Thursday, December 01, 2005

U.S. Reportedly Seeking Negotiations With Taliban and Al Qaeda

Reports are circulating in Pakistan that the United States, frustrated by an increasing casualty rate in Afghanistan, is attempting to negotiate a truce or cease-fire with the leadership of the former Taliban and with elements of Al Qaeda.

A typically (for the intelligence business) convoluted series of events involving a Pakistani politician and U.S. diplomats has revealed the outline of the plan.

The Pakistani politician, Javed Ibrahim Paracha, a leader of Pakistan Muslim League-Nawaz (PNL-N), claimed that he was asked by U.S. and Pakistani intelligence officers to meet with undersecretary of State Karen Hughes during her recent trip to the Muslim world. Paracha alleged that he had been referred to the spooks by former ISI chiefs Gen. Ehsanul Haq and Gen. Hamid Gul. He originally reported that the meeting took place Nov 14 at the Serena Hotel in Islamabad. He said that the topic of the meeting was to induce him to make contact with leadership elements of the Taliban and Al Qaeda to begin peace negotiations.

Shortly after his comments were reported in the Pakistani media, Paracha says he received a telephone call about the matter from the U.S. embassy in Islamabad. Paracha has since changed his story. He claims now that he never met with Ms. Hughes, but rather with "U.S. businessmen" to discuss ways to safely get American troops out of Afghanistan.

The U.S. embassy expressly denies that Paracha met Karen Hughes during her visit. A spokesman for the Taliban also denies their involvement and says that only a full withdrawal of foreign troops in Afghanistan would be acceptable.

Paracha's claims could be dismissed by some as the paradise intoxicated ravings of a freedom-hating Muslim if not for the fact that Paracha is known to have good contacts with high-level Talibans and Al Qaeda. In late 2001, Paracha successfully negotiated the release of a large number of Arab captives charged with terrorism in Pakistan. That's the type of thing that contributes to the bona-fides of an "international type."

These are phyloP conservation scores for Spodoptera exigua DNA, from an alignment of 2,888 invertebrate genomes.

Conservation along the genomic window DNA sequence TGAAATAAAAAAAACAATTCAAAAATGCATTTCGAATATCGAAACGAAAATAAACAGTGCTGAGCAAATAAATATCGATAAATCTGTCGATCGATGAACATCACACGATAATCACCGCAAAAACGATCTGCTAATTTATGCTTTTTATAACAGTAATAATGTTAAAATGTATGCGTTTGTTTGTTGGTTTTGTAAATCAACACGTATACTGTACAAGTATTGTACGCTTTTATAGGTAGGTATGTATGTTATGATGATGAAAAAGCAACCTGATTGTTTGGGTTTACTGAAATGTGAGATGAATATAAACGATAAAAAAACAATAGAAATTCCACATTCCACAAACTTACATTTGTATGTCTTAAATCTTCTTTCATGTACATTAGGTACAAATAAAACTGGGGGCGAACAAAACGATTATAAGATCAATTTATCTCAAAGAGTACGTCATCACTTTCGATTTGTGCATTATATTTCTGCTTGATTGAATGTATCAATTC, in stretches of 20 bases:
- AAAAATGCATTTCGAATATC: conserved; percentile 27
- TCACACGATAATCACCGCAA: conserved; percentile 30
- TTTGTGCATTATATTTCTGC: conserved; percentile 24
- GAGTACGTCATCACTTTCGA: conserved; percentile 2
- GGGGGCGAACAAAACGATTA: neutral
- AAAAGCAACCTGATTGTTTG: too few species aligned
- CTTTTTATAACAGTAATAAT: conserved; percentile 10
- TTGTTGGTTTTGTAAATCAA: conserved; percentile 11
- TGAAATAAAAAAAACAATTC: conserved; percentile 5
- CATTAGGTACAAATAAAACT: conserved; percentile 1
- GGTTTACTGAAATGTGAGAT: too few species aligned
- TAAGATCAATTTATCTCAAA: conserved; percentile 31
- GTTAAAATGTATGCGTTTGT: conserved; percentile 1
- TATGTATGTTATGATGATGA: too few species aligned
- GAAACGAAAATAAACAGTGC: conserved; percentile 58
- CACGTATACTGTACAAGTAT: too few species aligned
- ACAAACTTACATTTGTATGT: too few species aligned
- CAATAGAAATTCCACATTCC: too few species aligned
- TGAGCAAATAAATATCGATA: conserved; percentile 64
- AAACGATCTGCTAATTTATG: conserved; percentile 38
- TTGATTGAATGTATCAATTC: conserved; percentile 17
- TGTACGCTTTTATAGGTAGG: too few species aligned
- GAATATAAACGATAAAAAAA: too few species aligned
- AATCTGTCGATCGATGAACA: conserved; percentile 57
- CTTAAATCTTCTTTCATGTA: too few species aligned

The question here is why, if this interpretation of events is correct, would the United States want to abandon the battle against the Taliban and Al Qaeda in Afghanistan? This isn't a domestically unpopular war like our involvement in Iraq.

The answer would have to be that the U.S. knows that Osama bin Laden and the operational heads of Al Qaeda are not in Afghanistan and are never likely to return.


Blogger DrewL said...

Any acknowledgment of the U.S. actually negotiating with the Taliban or Al-Qaeda would contradict everything the Bush administration has been trying to sell to the American people since 9/11/01. But, clearly, Afghanistan was merely a way station on the road to Iraq. And the U.S. could use the troops assigned to Afghanistan, uh, in Iraq for instance.

12/01/2005 8:13 PM  
Blogger Effwit said...


I had originally thought that we may need the troops for duty in Syria or Iran.

I have since received word that we are simply laying the groundwork for an American pull-out of Afghanistan following the parlimentary elections there in Sept. 2006.

12/02/2005 9:26 AM  

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